Change in definition brings relief to companies, CCs and trusts
Many a consultant, freelancer or labour broker has been frustrated by the definition of their services and the confusion about their status that has led clients to withhold tax from their fees.
This confusion has come about because of the numerous changes SA Revenue Services has made to the relevant definitions in the Fourth Schedule to the Income Tax Act, in recent years, says Erika Petersen-Holmes a partner in Shepstone & Wylie Attorneys’ Commercial Department, who reminds business that this has changed.
Since March 2009 there has been some relief, in that the definition of “”labour broker”” has been amended to exclude all companies, close corporations (CCs) and other juristic entities, but natural persons can qualify as “”labour brokers”” for tax purposes.
This means that labour brokers that are companies, CCs or trusts now no longer need to apply for exemption (IRP30) certificates and their clients need not withhold PAYE from their fees.
That is, unless the labour broking company, CC or trust qualifies as a personal service provider.
Three factors must be met before an entity qualifies as a personal services provider. Firstly the entity must be a company, cc or trust. Secondly the services must be rendered personally by people who are connected to the company, CC or trust. Thirdly any one of the following must apply:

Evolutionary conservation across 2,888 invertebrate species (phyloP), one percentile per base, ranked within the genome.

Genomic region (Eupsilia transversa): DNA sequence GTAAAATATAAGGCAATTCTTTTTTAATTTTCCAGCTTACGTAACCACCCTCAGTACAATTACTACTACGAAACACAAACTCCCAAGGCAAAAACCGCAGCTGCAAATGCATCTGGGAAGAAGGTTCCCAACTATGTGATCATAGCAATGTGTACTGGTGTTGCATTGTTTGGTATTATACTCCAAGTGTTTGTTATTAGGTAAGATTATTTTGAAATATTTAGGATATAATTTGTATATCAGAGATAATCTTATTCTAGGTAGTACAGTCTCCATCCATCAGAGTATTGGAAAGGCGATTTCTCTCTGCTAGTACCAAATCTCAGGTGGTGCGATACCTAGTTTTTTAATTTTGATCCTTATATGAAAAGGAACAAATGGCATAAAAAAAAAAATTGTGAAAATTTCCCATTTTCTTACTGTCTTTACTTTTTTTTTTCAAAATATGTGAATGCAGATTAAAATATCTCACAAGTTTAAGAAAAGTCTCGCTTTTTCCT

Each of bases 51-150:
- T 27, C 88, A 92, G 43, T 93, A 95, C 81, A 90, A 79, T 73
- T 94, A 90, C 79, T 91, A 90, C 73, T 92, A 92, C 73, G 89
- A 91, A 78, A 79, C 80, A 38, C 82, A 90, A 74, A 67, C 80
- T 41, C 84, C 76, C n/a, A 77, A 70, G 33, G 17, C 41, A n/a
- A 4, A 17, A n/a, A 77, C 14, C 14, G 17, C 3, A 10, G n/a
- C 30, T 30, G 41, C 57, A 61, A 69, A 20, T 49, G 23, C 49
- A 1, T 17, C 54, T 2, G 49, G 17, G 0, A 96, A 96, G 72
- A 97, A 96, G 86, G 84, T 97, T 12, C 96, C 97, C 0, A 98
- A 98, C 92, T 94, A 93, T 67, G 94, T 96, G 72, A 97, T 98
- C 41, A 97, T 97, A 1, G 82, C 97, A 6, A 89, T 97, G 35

• the people performing the services would be regarded as employees if they were providing the service directly to the client; or
• the duties are performed mainly at the clients premises and the person is under the clients control and supervision; or
• more than 80% of the companys or trusts income comes from one client.
However, even if these requirements are all met, the company or trust will still escape classification as a personal service provider if it has three or more full-time employees who are not members or shareholders of the company or trust and are not connected to the members or shareholders.
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